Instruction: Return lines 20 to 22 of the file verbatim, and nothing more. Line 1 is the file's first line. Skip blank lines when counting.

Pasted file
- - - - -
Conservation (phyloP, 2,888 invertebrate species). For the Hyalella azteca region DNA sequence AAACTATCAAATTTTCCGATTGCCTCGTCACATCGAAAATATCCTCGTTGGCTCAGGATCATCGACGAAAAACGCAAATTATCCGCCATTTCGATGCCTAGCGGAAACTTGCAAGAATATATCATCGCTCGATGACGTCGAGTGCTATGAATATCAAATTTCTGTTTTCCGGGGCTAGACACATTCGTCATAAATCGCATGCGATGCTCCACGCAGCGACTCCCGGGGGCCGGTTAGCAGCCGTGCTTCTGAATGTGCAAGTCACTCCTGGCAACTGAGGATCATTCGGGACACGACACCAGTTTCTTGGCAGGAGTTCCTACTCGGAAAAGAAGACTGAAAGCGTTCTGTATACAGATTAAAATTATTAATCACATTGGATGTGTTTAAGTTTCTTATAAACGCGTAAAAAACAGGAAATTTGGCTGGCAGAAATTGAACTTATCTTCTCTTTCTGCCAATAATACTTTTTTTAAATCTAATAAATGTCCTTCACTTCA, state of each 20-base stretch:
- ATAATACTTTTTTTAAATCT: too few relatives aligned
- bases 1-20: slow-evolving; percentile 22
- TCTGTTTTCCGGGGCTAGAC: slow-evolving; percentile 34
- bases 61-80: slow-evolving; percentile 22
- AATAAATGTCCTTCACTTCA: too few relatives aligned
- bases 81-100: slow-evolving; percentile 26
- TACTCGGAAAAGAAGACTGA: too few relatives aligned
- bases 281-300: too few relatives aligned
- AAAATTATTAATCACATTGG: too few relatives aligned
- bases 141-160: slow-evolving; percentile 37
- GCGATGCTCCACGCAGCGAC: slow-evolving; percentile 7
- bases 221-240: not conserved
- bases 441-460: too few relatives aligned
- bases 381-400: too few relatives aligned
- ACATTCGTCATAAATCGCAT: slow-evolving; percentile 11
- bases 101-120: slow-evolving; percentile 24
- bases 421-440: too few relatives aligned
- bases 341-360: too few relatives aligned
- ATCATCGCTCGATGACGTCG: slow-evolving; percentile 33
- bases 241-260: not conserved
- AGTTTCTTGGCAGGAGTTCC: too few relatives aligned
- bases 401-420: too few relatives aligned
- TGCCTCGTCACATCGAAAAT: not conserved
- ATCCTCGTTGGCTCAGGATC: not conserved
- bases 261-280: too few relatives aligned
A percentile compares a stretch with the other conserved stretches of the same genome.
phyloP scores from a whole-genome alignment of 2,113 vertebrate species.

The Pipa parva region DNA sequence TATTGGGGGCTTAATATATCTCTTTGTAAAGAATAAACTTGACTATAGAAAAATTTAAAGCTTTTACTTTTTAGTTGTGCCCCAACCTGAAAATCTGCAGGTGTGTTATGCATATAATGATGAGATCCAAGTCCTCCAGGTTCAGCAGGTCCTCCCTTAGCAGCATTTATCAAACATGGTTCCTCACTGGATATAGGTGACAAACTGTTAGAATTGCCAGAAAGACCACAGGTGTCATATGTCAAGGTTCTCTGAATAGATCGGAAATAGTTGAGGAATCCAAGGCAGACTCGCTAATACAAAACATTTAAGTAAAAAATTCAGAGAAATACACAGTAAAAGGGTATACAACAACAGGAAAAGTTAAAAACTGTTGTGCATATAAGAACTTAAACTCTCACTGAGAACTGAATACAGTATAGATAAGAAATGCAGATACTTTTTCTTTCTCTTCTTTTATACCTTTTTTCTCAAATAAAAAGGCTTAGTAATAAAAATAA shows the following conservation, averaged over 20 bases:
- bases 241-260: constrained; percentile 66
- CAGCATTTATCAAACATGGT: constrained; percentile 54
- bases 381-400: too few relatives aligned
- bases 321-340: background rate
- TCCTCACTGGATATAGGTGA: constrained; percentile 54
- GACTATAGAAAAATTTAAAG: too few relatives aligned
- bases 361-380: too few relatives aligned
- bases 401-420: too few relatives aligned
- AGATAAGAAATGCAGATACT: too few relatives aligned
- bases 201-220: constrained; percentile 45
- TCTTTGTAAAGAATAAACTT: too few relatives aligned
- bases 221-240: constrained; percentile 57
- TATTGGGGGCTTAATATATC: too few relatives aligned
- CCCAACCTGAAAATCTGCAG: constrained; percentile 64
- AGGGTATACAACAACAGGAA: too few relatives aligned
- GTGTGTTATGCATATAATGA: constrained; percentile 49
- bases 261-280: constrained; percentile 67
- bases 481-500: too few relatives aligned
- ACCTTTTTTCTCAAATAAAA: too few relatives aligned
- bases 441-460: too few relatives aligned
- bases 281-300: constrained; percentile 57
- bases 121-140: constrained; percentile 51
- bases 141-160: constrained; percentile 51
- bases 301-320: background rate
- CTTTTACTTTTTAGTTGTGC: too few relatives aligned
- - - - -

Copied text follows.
- ATCATCGCTCGATGACGTCG: slow-evolving; percentile 33
- bases 241-260: not conserved
- AGTTTCTTGGCAGGAGTTCC: too few relatives aligned